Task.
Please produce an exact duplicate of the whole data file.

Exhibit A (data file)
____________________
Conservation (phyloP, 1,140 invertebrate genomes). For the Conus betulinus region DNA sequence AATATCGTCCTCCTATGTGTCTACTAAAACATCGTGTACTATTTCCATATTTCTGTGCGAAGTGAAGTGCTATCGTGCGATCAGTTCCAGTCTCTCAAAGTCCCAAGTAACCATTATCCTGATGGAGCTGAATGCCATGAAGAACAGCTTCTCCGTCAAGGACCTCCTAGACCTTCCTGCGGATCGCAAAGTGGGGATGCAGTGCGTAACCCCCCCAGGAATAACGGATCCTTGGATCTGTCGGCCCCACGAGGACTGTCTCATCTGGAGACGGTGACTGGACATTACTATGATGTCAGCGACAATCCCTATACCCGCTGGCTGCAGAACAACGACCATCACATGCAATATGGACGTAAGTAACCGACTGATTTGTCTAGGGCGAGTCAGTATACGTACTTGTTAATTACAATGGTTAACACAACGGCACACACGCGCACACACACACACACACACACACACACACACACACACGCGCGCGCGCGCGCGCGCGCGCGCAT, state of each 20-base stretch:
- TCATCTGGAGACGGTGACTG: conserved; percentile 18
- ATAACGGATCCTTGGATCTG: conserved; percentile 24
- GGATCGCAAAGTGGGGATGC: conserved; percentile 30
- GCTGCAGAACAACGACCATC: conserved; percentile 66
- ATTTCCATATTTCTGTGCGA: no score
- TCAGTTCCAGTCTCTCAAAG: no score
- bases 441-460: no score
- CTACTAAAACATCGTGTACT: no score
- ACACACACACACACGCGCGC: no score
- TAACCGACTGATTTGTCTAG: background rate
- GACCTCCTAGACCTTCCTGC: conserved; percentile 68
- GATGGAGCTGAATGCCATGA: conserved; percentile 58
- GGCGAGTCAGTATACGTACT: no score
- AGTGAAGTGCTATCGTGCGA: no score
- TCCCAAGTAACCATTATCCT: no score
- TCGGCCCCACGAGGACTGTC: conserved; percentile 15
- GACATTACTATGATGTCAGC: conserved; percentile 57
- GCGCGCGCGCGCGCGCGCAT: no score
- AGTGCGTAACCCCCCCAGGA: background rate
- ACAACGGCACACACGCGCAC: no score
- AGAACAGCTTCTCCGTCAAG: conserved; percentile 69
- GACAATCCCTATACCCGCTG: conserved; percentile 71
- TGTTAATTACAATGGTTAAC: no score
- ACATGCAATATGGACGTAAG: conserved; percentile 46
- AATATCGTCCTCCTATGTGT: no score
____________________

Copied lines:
Conservation (phyloP, 1,140 invertebrate genomes). For the Conus betulinus region DNA sequence AATATCGTCCTCCTATGTGTCTACTAAAACATCGTGTACTATTTCCATATTTCTGTGCGAAGTGAAGTGCTATCGTGCGATCAGTTCCAGTCTCTCAAAGTCCCAAGTAACCATTATCCTGATGGAGCTGAATGCCATGAAGAACAGCTTCTCCGTCAAGGACCTCCTAGACCTTCCTGCGGATCGCAAAGTGGGGATGCAGTGCGTAACCCCCCCAGGAATAACGGATCCTTGGATCTGTCGGCCCCACGAGGACTGTCTCATCTGGAGACGGTGACTGGACATTACTATGATGTCAGCGACAATCCCTATACCCGCTGGCTGCAGAACAACGACCATCACATGCAATATGGACGTAAGTAACCGACTGATTTGTCTAGGGCGAGTCAGTATACGTACTTGTTAATTACAATGGTTAACACAACGGCACACACGCGCACACACACACACACACACACACACACACACACACACGCGCGCGCGCGCGCGCGCGCGCGCAT, state of each 20-base stretch:
- TCATCTGGAGACGGTGACTG: conserved; percentile 18
- ATAACGGATCCTTGGATCTG: conserved; percentile 24
- GGATCGCAAAGTGGGGATGC: conserved; percentile 30
- GCTGCAGAACAACGACCATC: conserved; percentile 66
- ATTTCCATATTTCTGTGCGA: no score
- TCAGTTCCAGTCTCTCAAAG: no score
- bases 441-460: no score
- CTACTAAAACATCGTGTACT: no score
- ACACACACACACACGCGCGC: no score
- TAACCGACTGATTTGTCTAG: background rate
- GACCTCCTAGACCTTCCTGC: conserved; percentile 68
- GATGGAGCTGAATGCCATGA: conserved; percentile 58
- GGCGAGTCAGTATACGTACT: no score
- AGTGAAGTGCTATCGTGCGA: no score
- TCCCAAGTAACCATTATCCT: no score
- TCGGCCCCACGAGGACTGTC: conserved; percentile 15
- GACATTACTATGATGTCAGC: conserved; percentile 57
- GCGCGCGCGCGCGCGCGCAT: no score
- AGTGCGTAACCCCCCCAGGA: background rate
- ACAACGGCACACACGCGCAC: no score
- AGAACAGCTTCTCCGTCAAG: conserved; percentile 69
- GACAATCCCTATACCCGCTG: conserved; percentile 71
- TGTTAATTACAATGGTTAAC: no score
- ACATGCAATATGGACGTAAG: conserved; percentile 46
- AATATCGTCCTCCTATGTGT: no score